The government of Denmark has announced a series of bizarre laws called "the ghetto deal" describing 25 different residential districts across Denmark where a significant number of the residents are either immigrants or of low socio-economic status. The prime minister has referred to these areas as "black spots on the map" and the proposed laws are, in the words of this article in the Guardian, "highly discriminatory" and aimed primarily at the children who are residents.
As the article says..."Crime rates have actually dropped sharply in the areas in the past few years, but from now on, sentences for crimes committed in these areas will be twice as high as elsewhere, and now a whole family can be thrown out of their home if one of their children commits a crime. The children in the “ghettoes” will get special attention that other children apparently don’t need. All one-year-olds will be given 25 hours a week of mandatory daycare, which will include an education programme, and pre-school children will be given language tests (which they can fail)."
If this was Trump's America, Europeans would be howling disapproval.... so where's the EU or liberal response?
The problem is directly in line with other observations from States of Mind. The core democratic value of equality (at least of treatment under the law) it seems, is no longer a goal for Danish society...... and the concept of fraternity has taken on a distinctly nativist sense of exclusion. The term "non-Western immigrants" is being used to describe Muslims and freedom is being used as a stick to beat those "who do not share our values.' As we have said already in States of Mind, "Freedom" has been weaponized to create less tolerant voters... who in turn vote for populists. This fits entirely with the aims of the psychological war the IS and populists are sharing in their race to destroy democratic values.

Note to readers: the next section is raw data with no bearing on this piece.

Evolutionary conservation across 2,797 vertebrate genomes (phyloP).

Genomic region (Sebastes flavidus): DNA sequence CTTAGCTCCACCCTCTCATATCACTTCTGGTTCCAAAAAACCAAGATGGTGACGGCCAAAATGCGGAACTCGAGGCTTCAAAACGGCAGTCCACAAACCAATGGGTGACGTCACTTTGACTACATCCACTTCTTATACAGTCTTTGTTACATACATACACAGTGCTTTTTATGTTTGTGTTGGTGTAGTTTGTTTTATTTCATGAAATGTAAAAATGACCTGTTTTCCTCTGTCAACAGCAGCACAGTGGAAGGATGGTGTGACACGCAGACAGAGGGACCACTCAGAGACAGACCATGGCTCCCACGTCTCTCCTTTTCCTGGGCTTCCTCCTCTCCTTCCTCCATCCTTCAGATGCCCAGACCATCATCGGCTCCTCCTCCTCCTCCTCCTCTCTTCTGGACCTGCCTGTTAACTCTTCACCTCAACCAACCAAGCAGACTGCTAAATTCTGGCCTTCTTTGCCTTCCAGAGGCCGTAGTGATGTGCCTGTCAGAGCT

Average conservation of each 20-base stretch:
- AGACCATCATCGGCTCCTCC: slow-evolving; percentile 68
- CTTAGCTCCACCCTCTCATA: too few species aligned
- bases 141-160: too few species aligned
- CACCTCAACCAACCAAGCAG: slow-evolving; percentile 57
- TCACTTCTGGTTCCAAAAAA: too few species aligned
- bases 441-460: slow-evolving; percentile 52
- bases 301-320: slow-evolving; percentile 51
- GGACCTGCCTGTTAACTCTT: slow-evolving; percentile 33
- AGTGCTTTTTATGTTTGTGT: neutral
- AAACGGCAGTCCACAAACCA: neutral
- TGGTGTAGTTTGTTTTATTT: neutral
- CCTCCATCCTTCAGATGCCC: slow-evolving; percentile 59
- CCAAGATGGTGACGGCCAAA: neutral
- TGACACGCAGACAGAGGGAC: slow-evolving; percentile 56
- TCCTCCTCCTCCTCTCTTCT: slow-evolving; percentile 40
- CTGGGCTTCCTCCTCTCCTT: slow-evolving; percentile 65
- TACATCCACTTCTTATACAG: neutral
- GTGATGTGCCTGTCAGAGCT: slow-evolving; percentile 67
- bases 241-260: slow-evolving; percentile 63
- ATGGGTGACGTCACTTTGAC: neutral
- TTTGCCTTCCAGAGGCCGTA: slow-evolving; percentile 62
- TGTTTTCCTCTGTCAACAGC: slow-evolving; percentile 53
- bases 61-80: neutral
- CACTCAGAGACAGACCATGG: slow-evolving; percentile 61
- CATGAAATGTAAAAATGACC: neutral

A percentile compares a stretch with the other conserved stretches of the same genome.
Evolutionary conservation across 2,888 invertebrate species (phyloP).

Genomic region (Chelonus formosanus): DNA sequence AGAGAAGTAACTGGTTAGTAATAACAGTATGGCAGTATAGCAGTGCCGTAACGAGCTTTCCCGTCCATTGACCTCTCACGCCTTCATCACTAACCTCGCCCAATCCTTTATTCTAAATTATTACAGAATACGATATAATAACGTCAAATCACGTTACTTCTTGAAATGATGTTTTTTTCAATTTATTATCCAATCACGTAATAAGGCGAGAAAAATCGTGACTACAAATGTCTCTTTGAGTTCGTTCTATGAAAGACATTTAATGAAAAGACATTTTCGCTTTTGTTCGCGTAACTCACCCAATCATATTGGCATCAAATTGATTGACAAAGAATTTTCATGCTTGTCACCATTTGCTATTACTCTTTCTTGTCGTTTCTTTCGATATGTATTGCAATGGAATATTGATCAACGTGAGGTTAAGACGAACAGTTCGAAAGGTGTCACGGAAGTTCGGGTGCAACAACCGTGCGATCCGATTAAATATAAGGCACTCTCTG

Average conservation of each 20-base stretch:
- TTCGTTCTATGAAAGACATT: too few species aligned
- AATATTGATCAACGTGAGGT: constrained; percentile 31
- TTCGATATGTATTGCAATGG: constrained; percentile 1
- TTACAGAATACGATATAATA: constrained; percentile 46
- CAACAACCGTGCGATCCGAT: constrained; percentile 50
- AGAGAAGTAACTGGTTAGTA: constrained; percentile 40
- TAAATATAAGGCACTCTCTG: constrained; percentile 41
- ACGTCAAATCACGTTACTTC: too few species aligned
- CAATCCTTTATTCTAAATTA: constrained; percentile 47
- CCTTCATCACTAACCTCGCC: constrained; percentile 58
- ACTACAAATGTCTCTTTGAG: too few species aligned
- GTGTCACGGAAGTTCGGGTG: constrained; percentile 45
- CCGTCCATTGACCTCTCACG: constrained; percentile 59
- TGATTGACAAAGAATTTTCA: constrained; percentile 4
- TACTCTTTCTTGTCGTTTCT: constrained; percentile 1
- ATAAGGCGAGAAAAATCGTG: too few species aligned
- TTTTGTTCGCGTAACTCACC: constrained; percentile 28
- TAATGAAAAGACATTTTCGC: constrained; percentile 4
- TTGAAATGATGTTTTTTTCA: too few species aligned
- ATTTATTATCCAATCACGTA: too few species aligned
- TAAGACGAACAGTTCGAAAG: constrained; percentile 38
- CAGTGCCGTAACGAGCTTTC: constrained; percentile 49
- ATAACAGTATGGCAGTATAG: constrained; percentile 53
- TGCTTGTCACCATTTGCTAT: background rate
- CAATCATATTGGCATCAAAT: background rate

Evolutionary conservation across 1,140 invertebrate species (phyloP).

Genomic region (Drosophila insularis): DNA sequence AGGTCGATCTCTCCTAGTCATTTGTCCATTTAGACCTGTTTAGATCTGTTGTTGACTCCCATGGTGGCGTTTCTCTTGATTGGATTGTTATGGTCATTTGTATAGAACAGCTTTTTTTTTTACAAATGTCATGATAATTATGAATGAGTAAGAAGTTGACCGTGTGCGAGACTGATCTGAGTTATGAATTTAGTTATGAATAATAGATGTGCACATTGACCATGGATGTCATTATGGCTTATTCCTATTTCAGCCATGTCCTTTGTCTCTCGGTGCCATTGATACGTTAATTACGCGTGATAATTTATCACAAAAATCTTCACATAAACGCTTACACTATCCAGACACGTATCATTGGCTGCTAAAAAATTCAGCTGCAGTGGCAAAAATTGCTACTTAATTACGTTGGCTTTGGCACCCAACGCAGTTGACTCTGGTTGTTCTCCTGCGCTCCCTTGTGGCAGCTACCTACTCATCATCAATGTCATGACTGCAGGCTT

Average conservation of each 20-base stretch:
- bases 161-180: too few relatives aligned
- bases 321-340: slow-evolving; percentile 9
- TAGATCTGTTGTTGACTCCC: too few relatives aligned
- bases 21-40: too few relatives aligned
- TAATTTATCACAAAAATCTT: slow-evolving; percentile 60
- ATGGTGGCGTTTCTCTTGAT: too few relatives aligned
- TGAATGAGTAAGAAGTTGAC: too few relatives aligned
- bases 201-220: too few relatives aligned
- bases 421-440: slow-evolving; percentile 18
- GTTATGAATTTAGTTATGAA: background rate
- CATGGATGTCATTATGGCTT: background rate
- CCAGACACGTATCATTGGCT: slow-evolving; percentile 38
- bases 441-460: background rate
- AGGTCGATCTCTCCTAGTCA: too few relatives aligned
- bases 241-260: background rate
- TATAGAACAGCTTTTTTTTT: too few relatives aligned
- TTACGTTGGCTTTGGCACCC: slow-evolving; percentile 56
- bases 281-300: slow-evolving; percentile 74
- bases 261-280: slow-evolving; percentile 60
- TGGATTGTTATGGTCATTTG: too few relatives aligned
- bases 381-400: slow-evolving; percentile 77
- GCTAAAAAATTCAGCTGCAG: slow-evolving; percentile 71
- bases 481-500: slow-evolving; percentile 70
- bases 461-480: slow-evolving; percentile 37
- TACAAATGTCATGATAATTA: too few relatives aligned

The article continues...."And every time the word “migrant”, “foreigner” or “refugee” is mentioned, the same sentence is sure to hold several of these words and terms: “crime”, “terror”, “Islam”, “insecurity”, “economic expenses”, “demands”." "The issue of foreigners is the top priority of all political parties, in spite of the fact that very few people are asking for asylum at the Danish border these days. When the refugee wave was at its highest in 2016, Denmark gave asylum to 7,400 people - the equivalent of 1.3 people per 1,000 inhabitants."
"From the Danish media you get the impression that integration is a total disaster. In fact things are going better than ever: last year we saw a 60% rise in the number of employed new refugees. The old pattern of staying on welfare and not speaking Danish is quickly vanishing: the second generation have greater social mobility. But these facts do not fit into the government’s argument."
The greatest paradox of all this is that fact that everyday Danes are welcoming to immigrants. It's the government that (supported by the majority) seem to be taking the country in the wrong direction ... for no good reason.
Danish government appears to be overreacting and playing the populist game in attacking democratic values